There's a point at every production when you go into what's called "tech," which of course stands for technical rehearsals. This is the moment when all of the elements that make up the technical component of the piece: lights, sound, music, effects, costume, make-up (in our case, blood—or as it's been named by the crew, "Macgoo"), multi-media, and anything else that might be required, are implemented into the show. It often coincides with the moment the actors first step onto the stage. In our case, we actually got on stage about a full week before we went into tech. It's an interesting transition; one of the traps you can fall into is to immediately start "performing," filling the space before you're ready. I've been known to do this. The good thing about getting into "the space" early is that you can make the inevitable spatial adjustments that are required between the rehearsal hall and the stage. This is ALWAYS true, unless you actually rehearse the play on the stage where you perform, which is very rare.
The "tech period" is all about adjustments. If the tech is ambitious, as ours is, the adjustments have to be made minute to minute as the tech changes and takes form. I've often said that I love watching tech rehearsals but hate being in them... I think that's because it's very exciting to see a show take shape, but it can feel like paint drying to be a performer while those changes are taking place around you. Something as fundamental as an entrance, or an exit, becomes very different when it is combined with lights and music, and the actor has to be on his toes and make any necessary adjustments without drawing too much attention to himself—after all, this is the tech period, and the focus is on the technical details. What an actor needs—a connection with another actor—can become lost here in: the search for the perfect light state, the correct length of sound cue, how to navigate the scene in this dress or those shoes, keeping a wig on one's head, is this too much blood or not enough, do these pants make my bum look too big, etc. etc.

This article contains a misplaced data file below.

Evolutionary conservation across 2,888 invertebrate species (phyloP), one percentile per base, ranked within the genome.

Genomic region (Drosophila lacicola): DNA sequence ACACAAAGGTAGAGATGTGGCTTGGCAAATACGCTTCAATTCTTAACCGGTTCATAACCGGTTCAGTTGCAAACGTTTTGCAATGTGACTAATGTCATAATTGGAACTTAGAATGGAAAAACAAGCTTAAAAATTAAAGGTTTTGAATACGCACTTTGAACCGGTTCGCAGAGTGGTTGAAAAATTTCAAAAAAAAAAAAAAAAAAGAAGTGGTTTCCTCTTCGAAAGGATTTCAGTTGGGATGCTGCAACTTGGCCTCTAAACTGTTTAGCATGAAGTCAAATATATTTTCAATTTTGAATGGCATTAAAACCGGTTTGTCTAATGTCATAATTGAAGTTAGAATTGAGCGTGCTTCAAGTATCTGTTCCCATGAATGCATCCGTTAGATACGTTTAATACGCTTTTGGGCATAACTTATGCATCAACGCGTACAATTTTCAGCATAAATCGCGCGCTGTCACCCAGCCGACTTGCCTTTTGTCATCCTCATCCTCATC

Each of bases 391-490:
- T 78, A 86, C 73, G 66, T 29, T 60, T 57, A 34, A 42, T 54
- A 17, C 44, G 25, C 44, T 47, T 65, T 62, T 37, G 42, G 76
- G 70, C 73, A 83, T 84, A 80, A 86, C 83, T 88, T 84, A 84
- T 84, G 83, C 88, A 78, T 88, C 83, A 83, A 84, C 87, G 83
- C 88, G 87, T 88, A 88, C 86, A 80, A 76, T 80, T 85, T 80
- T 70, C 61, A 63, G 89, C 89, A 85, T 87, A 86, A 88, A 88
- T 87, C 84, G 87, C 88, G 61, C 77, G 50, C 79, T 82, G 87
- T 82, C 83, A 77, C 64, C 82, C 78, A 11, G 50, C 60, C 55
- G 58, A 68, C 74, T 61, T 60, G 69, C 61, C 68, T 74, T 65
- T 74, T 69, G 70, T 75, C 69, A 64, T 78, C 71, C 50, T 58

The trick is to keep focused. Luckily we have a very focused group. Everyone has managed to keep their eyes on the prize—keeping connection with the other actors. No matter how ambitious the tech is, the actors' job is always to keep the connections between themselves fresh and alive and true to the moment. Every single person in this cast has been diligent in doing so. Of course, everything changes night to night, and the work grows as it goes, but that can't happen if people don't come to work prepared to work, which sometimes happens. I'm very proud to be in a group of actors who care so much about the work. Our tech is quite intense—we have projections on the back wall, on chairs, on people, we have a very comprehensive soundtrack, lots of actors playing different parts (so what we call "quick changes"—the changing of clothes extremely quickly, aided by costume people in the wings) in different costumes and wigs, a big fight at the end and LOTS of blood—but all of this is in the service of the play, and so are the actors.
When we have all of these elements in place, only one thing is missing, and that's the audience. Without which, of course, there's no point in the venture....